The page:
September 26, 2011 |
Men who don't have children may be at higher risk for cardiovascular disease, a study finds. The study, released Monday in the journal Human Reproduction , followed 137,903 male married or previously married AARP members for an average of about 10 years. At the beginning of the study, the participants, whose average age was about 63, had no history of heart disease, and 92% had fathered at least one child. Half had three or more children. During the course of the study, 3,082 men died due to cardiovascular causes.
February 7, 2011 |
A Boston researcher will receive a $1-million prize from the Prize4Life foundation's ALS Biomarker Challenge, an effort to develop new ways to monitor the progression of amyotrophic lateral sclerosis to make it easier to test potential drugs for the disease. The prize is believed to be the biggest-ever challenge award related to a medical condition, but Prize4Life estimates it could halve the cost of clinical trials for new ALS drugs. Dr. Seward Rutkove of Beth Israel Deaconess Medical Center will receive the award formally in June.
December 3, 2010 |
There are lots of ways to raise awareness about a disease -- and having Hollywood celebrities tell their stories always helps. The Alzheimer's Foundation of America has gathered a number of notables, many of whom have a personal connection to the disease, for its first hourlong TV telethon on Saturday night. The Together for Care Telethon will feature, among others, actor Hector Elizondo, the foundation's honorary chairman, who has spoken openly lately about his own family's reluctance to seek help when his mother showed signs of Alzheimer's back in the mid-1960s.
May 15, 2012 |
Asserting "we are at an exceptional moment" in the hunt for an Alzheimer'sdiseasetreatment, National Institutes of Health director Dr. Francis Collins on Tuesday promised a raft of new research aimed at stopping and reversing the memory-robbing disorder by the year 2025. In unveiling a first-ever "national strategy" on Alzheimer's disease, Collins launched several new projects and clinical trials--including a whole-genome sequencing effort to identify genes that confer vulnerability to--or protection against-- Alzheimer's, and a trial to explore whether an inhaled form of insulin will slow progression of the disease.
November 15, 2010 |
Alzheimer's disease threatens more and more people in the United States as the population ages. Anyone concerned about himself or herself or a loved one can get a free memory screen Tuesday at one of more than 2,300 locations across the nation (Tuesday is the Alzheimer's Foundation of America's National Memory Screening Day). The five-minute screenings -- which are to be available at doctors' offices, hospitals, senior centers and K-Mart pharmacies, among other locations -- are confidential.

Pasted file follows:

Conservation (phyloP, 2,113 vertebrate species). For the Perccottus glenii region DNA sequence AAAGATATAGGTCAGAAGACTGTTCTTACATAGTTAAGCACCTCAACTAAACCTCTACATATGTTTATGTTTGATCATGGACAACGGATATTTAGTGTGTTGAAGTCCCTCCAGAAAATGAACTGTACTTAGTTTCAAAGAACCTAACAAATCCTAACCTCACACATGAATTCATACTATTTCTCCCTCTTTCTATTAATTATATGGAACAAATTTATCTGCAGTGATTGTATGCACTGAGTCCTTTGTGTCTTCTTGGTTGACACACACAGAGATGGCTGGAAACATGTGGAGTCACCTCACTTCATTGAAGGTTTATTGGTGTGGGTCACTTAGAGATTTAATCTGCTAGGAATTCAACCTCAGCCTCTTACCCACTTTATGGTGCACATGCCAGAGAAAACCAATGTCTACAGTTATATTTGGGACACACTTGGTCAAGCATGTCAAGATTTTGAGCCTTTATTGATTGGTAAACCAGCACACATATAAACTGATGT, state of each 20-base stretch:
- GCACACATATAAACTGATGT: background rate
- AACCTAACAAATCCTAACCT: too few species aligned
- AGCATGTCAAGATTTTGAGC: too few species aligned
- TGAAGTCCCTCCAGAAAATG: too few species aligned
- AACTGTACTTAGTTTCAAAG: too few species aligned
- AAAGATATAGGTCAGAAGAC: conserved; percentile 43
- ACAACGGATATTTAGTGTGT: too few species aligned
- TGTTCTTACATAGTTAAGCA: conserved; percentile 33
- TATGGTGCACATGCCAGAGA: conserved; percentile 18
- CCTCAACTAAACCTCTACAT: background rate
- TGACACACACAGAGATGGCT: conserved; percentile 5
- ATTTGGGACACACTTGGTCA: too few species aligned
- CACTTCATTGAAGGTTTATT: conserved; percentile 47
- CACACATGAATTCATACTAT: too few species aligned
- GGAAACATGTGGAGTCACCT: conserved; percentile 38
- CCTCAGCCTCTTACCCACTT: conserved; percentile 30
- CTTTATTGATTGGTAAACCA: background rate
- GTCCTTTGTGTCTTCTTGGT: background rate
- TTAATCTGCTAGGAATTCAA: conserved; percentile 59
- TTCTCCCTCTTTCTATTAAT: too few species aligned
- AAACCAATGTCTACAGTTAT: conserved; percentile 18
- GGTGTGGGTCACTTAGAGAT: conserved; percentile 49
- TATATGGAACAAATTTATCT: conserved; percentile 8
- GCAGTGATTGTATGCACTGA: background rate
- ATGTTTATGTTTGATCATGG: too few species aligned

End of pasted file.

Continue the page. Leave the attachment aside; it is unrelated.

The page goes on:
October 19, 2010
If you have diabetes, it may help to buddy up, a new study suggests. Peer support may help control the disease that accounts for an increasing number of hospitalizations. The study published Tuesday in the Annals of Internal Medicine paired up diabetic patients who had high blood sugar levels despite being on a treatment path. The six-month study found that participants benefited from meeting with a peer or peers in a group setting who reminded them to take medications, follow a diet and continue other lifestyle changes that are critical to controlling diabetes.
April 1, 2014 |
Not that most people are eating even five servings of fruit and vegetables every day - but that might not be enough to get the best protection from disease and early death, said researchers who also found that vegetables do more good than fruit. Might the new call be at least seven a day? And if the fruit came from a can or the freezer, it might be doing more harm than good, the researchers reported in the Journal of Epidemiology and Community Health . “We found a strong inverse relationship between fruit and vegetable consumption and all-cause mortality,” they wrote.
June 28, 2011 |
Duct tape – is there no end to its usefulness? Apparently not. Now we learn that using duct tape in hospitals could be a tool in the fight against infectious disease. Call it a handyman’s quarantine. An infection-prevention team at Trinity Medical Center in the Quad Cities along the Illinois and Iowa border, wanted to create safe zones in which healthcare workers could talk to patients with infectious diseases. So they used 3-foot squares of red duct tape to indicate where precisely that zone was located.
November 6, 2009 |
In the third gene-therapy success of recent weeks, French researchers have arrested the progression of the rare and fatal degenerative disorder adrenoleukodystrophy, which was at the heart of the popular movie "Lorenzo's Oil." The disease has stabilized in two boys who were 7 years old when the therapy was performed two years ago, the team reported today in the journal Science. "This is a disease that never, ever stabilizes" on its own, said Dr. Katherine High of the Children's Hospital of Philadelphia, who was not involved in the research.
September 29, 1985
I applaud Money's letter, saying alcoholism is the ultimate effect of a series of purposive decisions, not a disease. To say alcoholism is a disease is like saying overeating is a disease that the individual is powerless to control. What happened to the idea that people ought to control their impulses? It's time we return to self-discipline. FRANK P. BURTON Santa Monica